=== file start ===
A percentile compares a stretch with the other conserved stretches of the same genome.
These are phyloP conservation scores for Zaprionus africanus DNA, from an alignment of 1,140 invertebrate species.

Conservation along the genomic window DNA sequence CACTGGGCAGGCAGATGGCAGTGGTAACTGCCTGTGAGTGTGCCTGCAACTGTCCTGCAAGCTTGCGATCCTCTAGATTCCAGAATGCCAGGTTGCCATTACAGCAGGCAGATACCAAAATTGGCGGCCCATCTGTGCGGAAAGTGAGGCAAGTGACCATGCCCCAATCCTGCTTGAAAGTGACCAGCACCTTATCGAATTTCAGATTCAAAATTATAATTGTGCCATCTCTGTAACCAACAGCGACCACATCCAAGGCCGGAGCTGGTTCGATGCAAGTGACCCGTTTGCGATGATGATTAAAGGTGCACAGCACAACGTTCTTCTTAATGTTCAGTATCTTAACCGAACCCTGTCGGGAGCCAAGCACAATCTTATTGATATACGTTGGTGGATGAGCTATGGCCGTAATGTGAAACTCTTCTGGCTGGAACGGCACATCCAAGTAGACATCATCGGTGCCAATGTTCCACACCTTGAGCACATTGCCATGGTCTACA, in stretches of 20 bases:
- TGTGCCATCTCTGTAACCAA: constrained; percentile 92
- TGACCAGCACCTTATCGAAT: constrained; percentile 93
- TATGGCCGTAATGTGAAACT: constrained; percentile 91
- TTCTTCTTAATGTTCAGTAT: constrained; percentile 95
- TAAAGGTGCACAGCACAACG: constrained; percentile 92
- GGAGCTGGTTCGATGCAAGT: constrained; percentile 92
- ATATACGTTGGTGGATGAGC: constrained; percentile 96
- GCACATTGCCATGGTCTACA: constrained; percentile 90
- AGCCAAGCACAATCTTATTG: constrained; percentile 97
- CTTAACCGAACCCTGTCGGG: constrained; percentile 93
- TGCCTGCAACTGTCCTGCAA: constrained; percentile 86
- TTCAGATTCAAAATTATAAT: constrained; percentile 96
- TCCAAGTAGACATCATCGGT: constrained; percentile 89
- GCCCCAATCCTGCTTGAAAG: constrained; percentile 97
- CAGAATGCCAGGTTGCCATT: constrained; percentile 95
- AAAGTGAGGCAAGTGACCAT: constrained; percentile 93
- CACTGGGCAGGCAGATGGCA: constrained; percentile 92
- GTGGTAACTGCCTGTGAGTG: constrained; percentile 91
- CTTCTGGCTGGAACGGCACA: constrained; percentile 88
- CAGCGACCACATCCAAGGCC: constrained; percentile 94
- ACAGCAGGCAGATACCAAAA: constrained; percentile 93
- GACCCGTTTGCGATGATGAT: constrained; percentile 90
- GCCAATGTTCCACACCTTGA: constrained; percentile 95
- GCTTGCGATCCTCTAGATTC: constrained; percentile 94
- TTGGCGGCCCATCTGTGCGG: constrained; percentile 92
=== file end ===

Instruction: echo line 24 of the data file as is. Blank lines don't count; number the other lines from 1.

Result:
- ACAGCAGGCAGATACCAAAA: constrained; percentile 93